As a Dominican friar, one also undertakes pastoral ‘family’ responsibility, living a communal life in a religious community, not of one’s own choosing but, as part of a world-wide network of friars devoted to preaching the gospel. As friars we make vows to God of obedience, poverty, and chastity. As father of an earthly family, the vows are to love and honour for the rest of one’s life the woman to whom one is married, and to care for the upbringing and education of one’s children. A fundamental difference between being a ‘father’ and a ‘Father’, is that in marriage you have to learn to live not only with another, but for another particular person. And this distinction is so important in today’s world where so many are unwilling to make the commitment to share life with and for another.
There has been much discussion in recent months and years about ‘married priests’ in the Catholic Church. They exist of course already, with convert married Anglican clergymen who have subsequently been ordained in the Catholic Church, and these priests are highly thought of in the parishes they serve. Having experienced personally these good priests and fathers in the North-East of England for several years, I discovered the value and experience these men bring to the parishes and people they serve.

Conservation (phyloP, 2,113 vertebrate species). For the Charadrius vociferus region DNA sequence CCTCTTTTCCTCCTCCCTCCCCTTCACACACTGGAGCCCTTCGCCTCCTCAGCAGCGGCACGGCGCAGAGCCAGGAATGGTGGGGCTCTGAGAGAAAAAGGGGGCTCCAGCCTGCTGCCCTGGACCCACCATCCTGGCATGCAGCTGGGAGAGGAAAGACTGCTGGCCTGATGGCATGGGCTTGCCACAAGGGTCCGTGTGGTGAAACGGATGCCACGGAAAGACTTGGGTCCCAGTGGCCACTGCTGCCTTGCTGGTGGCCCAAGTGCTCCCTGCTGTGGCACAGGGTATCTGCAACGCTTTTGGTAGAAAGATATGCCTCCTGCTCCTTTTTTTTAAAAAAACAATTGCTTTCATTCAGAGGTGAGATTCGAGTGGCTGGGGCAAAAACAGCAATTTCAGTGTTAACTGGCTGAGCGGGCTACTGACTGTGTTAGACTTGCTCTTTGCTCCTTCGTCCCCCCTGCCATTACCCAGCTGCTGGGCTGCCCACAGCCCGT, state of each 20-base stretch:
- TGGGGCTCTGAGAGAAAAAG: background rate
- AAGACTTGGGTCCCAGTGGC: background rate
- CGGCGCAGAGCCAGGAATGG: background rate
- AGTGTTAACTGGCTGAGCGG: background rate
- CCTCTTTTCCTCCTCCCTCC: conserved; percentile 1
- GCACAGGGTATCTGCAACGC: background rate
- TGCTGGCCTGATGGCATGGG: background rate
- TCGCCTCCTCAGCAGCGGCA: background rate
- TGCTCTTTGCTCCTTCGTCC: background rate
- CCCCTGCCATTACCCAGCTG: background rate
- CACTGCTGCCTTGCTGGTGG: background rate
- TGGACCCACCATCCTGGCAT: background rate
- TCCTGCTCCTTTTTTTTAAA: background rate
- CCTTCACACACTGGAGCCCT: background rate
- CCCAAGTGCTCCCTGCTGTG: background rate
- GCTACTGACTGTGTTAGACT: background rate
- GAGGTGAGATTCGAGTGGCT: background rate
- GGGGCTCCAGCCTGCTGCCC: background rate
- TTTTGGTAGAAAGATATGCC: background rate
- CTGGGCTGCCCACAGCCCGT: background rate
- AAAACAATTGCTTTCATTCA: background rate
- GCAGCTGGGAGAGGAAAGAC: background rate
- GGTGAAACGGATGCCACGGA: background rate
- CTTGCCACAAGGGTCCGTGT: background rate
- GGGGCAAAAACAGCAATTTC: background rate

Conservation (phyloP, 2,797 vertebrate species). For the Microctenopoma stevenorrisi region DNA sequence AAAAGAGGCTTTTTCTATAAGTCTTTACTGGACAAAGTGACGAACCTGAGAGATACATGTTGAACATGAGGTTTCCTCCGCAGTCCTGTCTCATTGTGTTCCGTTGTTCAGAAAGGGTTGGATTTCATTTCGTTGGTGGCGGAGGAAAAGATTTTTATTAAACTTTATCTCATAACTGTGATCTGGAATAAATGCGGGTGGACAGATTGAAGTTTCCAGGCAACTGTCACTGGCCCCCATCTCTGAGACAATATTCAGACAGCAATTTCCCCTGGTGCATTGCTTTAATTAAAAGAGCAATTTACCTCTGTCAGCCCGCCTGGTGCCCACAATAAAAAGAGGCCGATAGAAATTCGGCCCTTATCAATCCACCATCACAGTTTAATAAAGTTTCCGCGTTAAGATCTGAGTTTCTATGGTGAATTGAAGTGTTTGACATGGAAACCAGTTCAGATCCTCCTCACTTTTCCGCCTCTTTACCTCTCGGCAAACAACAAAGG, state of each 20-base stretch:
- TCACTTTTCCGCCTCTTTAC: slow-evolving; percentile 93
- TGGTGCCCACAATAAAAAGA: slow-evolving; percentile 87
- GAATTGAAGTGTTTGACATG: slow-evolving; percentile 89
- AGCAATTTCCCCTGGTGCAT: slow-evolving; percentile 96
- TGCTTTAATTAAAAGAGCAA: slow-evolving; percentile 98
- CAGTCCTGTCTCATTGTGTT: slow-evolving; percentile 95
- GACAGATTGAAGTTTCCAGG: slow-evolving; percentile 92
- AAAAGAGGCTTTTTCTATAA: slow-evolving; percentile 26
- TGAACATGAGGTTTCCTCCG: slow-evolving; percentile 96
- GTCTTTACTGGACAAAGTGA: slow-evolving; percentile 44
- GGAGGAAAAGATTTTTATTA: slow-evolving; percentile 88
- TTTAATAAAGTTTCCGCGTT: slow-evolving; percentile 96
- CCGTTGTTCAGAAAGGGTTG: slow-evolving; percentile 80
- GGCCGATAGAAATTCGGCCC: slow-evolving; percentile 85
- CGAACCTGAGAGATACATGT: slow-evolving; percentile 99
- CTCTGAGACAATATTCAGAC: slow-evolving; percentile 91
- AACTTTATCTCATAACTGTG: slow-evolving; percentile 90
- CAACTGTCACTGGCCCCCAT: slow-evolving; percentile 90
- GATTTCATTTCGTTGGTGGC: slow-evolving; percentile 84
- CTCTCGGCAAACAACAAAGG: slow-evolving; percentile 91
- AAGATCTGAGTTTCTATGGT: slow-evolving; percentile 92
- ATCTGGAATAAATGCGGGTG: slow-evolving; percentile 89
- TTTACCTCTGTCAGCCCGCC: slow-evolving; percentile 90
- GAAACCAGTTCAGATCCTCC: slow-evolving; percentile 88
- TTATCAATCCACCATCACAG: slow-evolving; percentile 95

How we see ourselves is often so different from how others see us. It seems important to me to try and see myself as an ordinary man who has been extraordinarily blessed with my double-life! I can only feel hugely privileged to be father of a family, and also a pastor in the church. In the course of personal development,
I suppose that we each have our own attitude to responsibility. When God allows one to be a parent through marriage of a man and woman, it is to be a partaker in God’s own creation of mankind; through procreation one is privileged to share in the beauty of creation. In Genesis we read of the wonder of God creating man and woman in the Garden of Eden. Both vocations should help to bring those in our care closer to Christ.